Retail has been one of the hardest hit sectors by the supply chain disruptions that have occurred over the past 24 months. And things are not set to get any easier as spring gets under way and refrigerated transportation season ramps up.
Refrigerated season is one of the most congested and hectic times of year, so retailers are no strangers to having to deal with refrigerated headaches even during the best of times. And with a number of disturbances still shaking up the retail supply chain, many retailers are particularly nervous this year as they try to navigate this historically hectic period in the face of unprecedented uncertainty and unpredictability.
This has led many retailers to lean more heavily into technology than ever before with many leveraging AI in particular in hopes of drastically improving their flexibility and agility. With that in mind, here are a few ways in which retailers are embracing AI to boost their overall efficiency and goals.
Boosting Internal Connectivity and Collaboration
For decades, the supply chain was synonymous with slow technology adoption and a will to experiment with innovation. However, as the world became enveloped in the COVID-19 pandemic, the supply chain world — regardless of the industry — was forced to drastically ramp up its digital capabilities if it had any chance of coping with the unfolding crisis effectively.
And because of how long the supply chain had bypassed technology adoption, this meant that the industry in many ways had to start revamping itself from the ground up. Which for many in the retail supply chain translated into serious overhauls of their inter-departmental operations.
Prior to the AI revolution of the last 24 months, retail supply chains across the board were incredibly siloed and marred in ongoing miscommunication as a result. Fortunately, AI has helped to smooth this fragmentation significantly. Using AI, retail supply chains have begun to connect the dots between their various component parts and consolidate everything under one umbrella.
Striking the Right Inventory Balance
Even before the pandemic, carrying costs and stock issues were a huge issue that retailers were trying to grapple with. Moreover, retail supply chain professionals were stuck using outdated data and guesswork to try and forecast demand and how stock should be allocated as a result — something that was virtually impossible to get right. Those days are now gone thanks to AI.
Through AI, companies can now scientifically manage their inventory levels by marrying historic contextual data with current market insights. Furthermore, retailers can maximize efficiency across their entire commerce operations making sure that inventory is balanced properly across, e-commerce, in-store and BOPIS and optimal last mile adjustments can be recommended and made to avoid costly out of stock or spoilage scenarios.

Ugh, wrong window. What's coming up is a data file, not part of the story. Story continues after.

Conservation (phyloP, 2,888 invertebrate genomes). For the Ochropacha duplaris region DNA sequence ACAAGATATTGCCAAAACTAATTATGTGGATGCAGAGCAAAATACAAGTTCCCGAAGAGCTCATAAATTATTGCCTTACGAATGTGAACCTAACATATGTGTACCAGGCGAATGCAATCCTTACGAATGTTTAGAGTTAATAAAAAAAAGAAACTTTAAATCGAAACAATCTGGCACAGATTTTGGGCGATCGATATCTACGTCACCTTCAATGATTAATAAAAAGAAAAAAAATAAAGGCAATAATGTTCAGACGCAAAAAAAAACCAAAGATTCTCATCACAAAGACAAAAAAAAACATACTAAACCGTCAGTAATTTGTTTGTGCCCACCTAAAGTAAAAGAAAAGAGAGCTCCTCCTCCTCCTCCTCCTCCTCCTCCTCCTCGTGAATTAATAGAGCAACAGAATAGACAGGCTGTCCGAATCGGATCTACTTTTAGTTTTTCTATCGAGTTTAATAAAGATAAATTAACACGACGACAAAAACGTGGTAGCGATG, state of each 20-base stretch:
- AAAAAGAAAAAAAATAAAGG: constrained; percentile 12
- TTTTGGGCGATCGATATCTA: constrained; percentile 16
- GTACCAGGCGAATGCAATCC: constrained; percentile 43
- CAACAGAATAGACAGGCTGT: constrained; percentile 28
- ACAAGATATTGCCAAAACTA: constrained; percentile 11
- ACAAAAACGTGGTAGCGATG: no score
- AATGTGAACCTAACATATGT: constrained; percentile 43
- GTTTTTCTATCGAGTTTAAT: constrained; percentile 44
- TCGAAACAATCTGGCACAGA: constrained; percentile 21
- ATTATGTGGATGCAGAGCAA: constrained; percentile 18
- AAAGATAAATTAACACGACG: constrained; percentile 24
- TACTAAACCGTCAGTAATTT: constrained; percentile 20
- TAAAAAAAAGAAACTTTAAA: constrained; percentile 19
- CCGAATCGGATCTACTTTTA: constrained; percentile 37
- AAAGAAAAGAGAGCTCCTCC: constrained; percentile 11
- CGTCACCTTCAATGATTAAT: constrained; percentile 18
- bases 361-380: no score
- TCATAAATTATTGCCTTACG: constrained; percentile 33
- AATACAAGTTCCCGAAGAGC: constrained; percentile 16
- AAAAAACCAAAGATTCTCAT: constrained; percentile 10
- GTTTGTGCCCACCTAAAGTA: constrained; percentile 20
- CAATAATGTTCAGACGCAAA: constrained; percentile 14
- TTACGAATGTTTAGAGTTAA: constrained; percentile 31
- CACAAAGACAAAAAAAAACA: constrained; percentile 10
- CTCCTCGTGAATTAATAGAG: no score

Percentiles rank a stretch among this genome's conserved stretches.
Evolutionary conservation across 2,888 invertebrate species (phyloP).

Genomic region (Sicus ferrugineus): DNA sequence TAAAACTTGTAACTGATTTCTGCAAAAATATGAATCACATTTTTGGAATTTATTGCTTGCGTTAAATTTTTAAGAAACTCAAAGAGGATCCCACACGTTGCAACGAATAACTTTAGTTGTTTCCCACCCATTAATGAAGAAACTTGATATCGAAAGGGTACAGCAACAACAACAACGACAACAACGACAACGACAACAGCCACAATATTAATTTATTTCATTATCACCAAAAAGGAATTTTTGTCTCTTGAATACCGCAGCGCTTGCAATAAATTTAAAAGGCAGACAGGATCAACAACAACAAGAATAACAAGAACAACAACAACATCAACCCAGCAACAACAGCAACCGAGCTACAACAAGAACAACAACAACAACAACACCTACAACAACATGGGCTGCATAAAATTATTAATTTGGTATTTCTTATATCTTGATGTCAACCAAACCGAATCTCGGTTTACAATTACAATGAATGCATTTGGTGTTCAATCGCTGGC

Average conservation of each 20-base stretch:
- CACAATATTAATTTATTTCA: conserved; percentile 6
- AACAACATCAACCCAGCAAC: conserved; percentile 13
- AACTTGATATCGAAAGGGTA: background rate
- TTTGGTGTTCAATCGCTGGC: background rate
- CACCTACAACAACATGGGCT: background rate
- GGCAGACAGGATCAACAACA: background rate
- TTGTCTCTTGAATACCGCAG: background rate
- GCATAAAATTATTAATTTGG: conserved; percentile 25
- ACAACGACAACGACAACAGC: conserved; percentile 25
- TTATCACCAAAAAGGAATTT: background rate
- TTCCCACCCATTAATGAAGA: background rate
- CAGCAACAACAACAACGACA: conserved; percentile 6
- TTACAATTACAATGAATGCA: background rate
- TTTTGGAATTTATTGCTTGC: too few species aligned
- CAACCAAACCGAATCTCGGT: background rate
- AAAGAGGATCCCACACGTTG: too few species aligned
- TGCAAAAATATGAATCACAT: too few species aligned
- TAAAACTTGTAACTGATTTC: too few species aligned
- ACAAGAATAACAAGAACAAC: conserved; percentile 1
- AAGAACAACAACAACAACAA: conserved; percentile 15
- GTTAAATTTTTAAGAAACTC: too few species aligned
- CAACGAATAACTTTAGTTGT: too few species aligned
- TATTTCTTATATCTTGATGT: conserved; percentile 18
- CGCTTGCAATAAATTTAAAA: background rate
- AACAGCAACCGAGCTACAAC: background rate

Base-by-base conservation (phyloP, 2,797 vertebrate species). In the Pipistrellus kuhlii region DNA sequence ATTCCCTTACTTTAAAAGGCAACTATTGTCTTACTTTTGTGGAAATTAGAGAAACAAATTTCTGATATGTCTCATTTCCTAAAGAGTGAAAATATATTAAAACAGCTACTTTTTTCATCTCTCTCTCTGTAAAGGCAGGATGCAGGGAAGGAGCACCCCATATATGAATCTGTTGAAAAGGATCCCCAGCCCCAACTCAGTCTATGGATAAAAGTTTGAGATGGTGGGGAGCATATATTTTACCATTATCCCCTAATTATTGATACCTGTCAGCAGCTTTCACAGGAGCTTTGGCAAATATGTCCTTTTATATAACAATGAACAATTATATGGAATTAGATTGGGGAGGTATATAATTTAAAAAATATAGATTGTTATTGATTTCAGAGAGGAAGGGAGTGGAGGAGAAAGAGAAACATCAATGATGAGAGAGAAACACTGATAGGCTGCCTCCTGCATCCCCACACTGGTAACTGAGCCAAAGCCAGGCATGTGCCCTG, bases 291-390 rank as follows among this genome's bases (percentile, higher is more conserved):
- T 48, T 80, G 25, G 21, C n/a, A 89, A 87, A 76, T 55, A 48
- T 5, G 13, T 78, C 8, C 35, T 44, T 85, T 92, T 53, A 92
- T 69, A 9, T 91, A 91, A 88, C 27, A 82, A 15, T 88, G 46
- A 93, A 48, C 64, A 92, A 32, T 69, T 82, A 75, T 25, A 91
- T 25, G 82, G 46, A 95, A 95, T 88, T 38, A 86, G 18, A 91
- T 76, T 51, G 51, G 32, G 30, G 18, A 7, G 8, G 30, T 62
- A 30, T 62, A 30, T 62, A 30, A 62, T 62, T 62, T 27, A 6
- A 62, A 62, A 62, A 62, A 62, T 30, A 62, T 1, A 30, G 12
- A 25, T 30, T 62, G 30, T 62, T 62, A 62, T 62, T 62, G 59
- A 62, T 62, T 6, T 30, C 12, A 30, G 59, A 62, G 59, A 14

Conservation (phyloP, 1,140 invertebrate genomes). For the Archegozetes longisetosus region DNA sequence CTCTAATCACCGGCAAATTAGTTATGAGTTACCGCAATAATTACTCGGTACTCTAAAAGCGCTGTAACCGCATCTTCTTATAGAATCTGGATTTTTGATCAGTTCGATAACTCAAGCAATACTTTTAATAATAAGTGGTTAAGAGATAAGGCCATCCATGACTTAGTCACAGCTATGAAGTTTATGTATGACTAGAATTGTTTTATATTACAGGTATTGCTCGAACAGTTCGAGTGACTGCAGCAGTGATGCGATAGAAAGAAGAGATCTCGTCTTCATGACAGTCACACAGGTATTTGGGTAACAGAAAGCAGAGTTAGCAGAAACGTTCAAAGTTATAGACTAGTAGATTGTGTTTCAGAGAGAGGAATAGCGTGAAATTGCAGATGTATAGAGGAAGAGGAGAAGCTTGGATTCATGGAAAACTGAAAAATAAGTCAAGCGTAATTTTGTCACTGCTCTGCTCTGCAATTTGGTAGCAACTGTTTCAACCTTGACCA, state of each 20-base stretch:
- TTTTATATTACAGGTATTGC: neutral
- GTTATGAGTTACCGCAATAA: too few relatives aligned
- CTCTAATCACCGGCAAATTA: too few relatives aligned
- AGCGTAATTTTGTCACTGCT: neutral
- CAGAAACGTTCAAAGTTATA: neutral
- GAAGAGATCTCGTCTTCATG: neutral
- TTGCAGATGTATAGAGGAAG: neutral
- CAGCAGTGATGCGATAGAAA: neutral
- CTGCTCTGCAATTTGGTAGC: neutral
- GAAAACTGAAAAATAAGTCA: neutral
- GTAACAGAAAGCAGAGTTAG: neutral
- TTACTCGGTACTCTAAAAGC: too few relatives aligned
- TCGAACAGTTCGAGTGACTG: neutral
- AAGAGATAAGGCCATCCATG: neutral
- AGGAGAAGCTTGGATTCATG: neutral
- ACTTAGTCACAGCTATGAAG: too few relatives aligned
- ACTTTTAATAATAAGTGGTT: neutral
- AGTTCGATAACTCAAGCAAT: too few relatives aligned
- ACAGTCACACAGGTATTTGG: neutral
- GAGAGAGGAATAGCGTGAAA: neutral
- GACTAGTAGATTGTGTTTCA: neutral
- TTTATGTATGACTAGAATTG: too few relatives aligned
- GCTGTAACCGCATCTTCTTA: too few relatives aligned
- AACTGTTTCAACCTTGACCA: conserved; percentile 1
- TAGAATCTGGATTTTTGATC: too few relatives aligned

Boosting Resiliency and Visibility
One of the most important use cases for AI in the retail supply chain is how it is helping to boost resilience. The COVID-19 pandemic highlighted the perils of the retail industry’s overreliance on a handful of suppliers in a very big way. This has driven retailers to diversify their supply chains more than they have in decades in hopes of guarding against similar periods of disruption in the future.
And AI is helping them to power this decentralized approach. From geographic disruption forecasting to dynamically mitigating sudden challenges, AI is allowing retailers to not just gain more visibility into their operations, but also build more sustainable and durable supply chains than they ever have before.
In addition, it is also allowing retailers to provide better feedback and updates to customers which is pivotal to maintaining customer loyalty during periods of high stress and uncertainty.
From souring to warehouse operations, AI is shaping up to be one of the most interesting areas in the retail supply chain for years to come. And retailers that are able to implement the technology effectively will not only be able to boost efficiency in the short-term but will be hit to break new ground for years and years to come.
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